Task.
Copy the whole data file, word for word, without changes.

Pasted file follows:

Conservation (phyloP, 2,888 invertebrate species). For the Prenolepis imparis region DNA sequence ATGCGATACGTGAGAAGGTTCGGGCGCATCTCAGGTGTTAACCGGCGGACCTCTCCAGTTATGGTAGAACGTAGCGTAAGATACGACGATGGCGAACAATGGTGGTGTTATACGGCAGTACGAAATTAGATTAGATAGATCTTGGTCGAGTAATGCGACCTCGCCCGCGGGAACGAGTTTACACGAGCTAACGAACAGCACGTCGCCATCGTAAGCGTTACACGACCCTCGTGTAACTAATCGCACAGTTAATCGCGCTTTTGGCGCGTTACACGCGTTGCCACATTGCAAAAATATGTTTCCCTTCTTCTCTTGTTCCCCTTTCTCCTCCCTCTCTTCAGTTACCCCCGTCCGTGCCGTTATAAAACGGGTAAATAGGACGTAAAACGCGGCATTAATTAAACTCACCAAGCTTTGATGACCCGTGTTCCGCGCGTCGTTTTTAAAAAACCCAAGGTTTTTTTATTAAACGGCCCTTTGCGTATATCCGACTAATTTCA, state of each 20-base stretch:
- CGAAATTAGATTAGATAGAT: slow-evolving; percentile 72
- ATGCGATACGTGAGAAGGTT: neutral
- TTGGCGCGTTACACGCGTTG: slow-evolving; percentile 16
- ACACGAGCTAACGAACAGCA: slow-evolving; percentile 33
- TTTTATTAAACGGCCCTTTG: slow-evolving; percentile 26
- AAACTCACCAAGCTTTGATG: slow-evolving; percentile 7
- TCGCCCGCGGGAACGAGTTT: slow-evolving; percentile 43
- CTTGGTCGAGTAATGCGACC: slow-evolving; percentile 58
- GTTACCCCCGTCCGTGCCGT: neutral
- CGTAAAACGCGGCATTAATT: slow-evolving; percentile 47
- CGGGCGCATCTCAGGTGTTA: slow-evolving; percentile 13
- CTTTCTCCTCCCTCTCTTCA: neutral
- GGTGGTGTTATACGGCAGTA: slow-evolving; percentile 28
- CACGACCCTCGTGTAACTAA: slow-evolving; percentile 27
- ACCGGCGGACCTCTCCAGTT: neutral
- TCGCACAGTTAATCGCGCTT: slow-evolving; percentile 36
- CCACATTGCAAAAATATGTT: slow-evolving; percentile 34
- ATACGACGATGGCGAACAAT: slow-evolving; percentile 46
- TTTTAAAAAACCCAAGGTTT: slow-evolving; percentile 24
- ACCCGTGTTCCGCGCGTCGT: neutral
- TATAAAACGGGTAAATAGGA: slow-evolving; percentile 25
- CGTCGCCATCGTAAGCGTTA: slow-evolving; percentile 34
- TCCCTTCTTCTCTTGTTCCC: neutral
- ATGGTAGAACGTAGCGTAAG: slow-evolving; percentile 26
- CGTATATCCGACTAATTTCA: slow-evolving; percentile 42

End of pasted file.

Conservation (phyloP, 2,888 invertebrate species). For the Prenolepis imparis region DNA sequence ATGCGATACGTGAGAAGGTTCGGGCGCATCTCAGGTGTTAACCGGCGGACCTCTCCAGTTATGGTAGAACGTAGCGTAAGATACGACGATGGCGAACAATGGTGGTGTTATACGGCAGTACGAAATTAGATTAGATAGATCTTGGTCGAGTAATGCGACCTCGCCCGCGGGAACGAGTTTACACGAGCTAACGAACAGCACGTCGCCATCGTAAGCGTTACACGACCCTCGTGTAACTAATCGCACAGTTAATCGCGCTTTTGGCGCGTTACACGCGTTGCCACATTGCAAAAATATGTTTCCCTTCTTCTCTTGTTCCCCTTTCTCCTCCCTCTCTTCAGTTACCCCCGTCCGTGCCGTTATAAAACGGGTAAATAGGACGTAAAACGCGGCATTAATTAAACTCACCAAGCTTTGATGACCCGTGTTCCGCGCGTCGTTTTTAAAAAACCCAAGGTTTTTTTATTAAACGGCCCTTTGCGTATATCCGACTAATTTCA, state of each 20-base stretch:
- CGAAATTAGATTAGATAGAT: slow-evolving; percentile 72
- ATGCGATACGTGAGAAGGTT: neutral
- TTGGCGCGTTACACGCGTTG: slow-evolving; percentile 16
- ACACGAGCTAACGAACAGCA: slow-evolving; percentile 33
- TTTTATTAAACGGCCCTTTG: slow-evolving; percentile 26
- AAACTCACCAAGCTTTGATG: slow-evolving; percentile 7
- TCGCCCGCGGGAACGAGTTT: slow-evolving; percentile 43
- CTTGGTCGAGTAATGCGACC: slow-evolving; percentile 58
- GTTACCCCCGTCCGTGCCGT: neutral
- CGTAAAACGCGGCATTAATT: slow-evolving; percentile 47
- CGGGCGCATCTCAGGTGTTA: slow-evolving; percentile 13
- CTTTCTCCTCCCTCTCTTCA: neutral
- GGTGGTGTTATACGGCAGTA: slow-evolving; percentile 28
- CACGACCCTCGTGTAACTAA: slow-evolving; percentile 27
- ACCGGCGGACCTCTCCAGTT: neutral
- TCGCACAGTTAATCGCGCTT: slow-evolving; percentile 36
- CCACATTGCAAAAATATGTT: slow-evolving; percentile 34
- ATACGACGATGGCGAACAAT: slow-evolving; percentile 46
- TTTTAAAAAACCCAAGGTTT: slow-evolving; percentile 24
- ACCCGTGTTCCGCGCGTCGT: neutral
- TATAAAACGGGTAAATAGGA: slow-evolving; percentile 25
- CGTCGCCATCGTAAGCGTTA: slow-evolving; percentile 34
- TCCCTTCTTCTCTTGTTCCC: neutral
- ATGGTAGAACGTAGCGTAAG: slow-evolving; percentile 26
- CGTATATCCGACTAATTTCA: slow-evolving; percentile 42